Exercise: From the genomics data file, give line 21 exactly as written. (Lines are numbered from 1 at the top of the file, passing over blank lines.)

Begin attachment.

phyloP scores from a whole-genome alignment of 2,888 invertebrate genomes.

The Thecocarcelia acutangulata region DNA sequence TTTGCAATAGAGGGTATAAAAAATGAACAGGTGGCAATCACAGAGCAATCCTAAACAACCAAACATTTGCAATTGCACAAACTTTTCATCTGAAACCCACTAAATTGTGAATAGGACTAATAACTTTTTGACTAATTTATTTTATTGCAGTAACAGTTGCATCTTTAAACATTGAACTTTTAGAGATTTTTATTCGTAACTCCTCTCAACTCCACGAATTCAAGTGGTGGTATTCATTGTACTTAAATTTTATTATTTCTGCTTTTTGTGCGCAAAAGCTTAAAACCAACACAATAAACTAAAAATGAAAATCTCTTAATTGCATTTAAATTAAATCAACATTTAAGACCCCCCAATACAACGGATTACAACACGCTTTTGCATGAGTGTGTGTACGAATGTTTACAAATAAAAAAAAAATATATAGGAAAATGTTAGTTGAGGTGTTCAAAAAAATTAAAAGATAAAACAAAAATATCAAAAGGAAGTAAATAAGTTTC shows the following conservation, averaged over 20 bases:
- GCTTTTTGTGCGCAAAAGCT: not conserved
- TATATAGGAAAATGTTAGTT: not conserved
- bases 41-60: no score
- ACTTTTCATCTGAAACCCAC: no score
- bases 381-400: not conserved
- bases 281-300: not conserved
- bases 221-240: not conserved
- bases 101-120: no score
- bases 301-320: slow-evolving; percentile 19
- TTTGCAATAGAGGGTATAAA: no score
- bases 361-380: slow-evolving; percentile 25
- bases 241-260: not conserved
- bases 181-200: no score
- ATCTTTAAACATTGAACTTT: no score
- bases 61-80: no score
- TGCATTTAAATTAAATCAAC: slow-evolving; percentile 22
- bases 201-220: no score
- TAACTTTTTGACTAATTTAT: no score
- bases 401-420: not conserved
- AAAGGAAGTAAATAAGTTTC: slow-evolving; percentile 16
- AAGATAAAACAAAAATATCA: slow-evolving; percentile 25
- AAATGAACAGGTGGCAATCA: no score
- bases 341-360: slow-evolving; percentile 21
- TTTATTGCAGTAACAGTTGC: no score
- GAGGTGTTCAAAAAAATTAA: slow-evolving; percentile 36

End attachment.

- bases 401-420: not conserved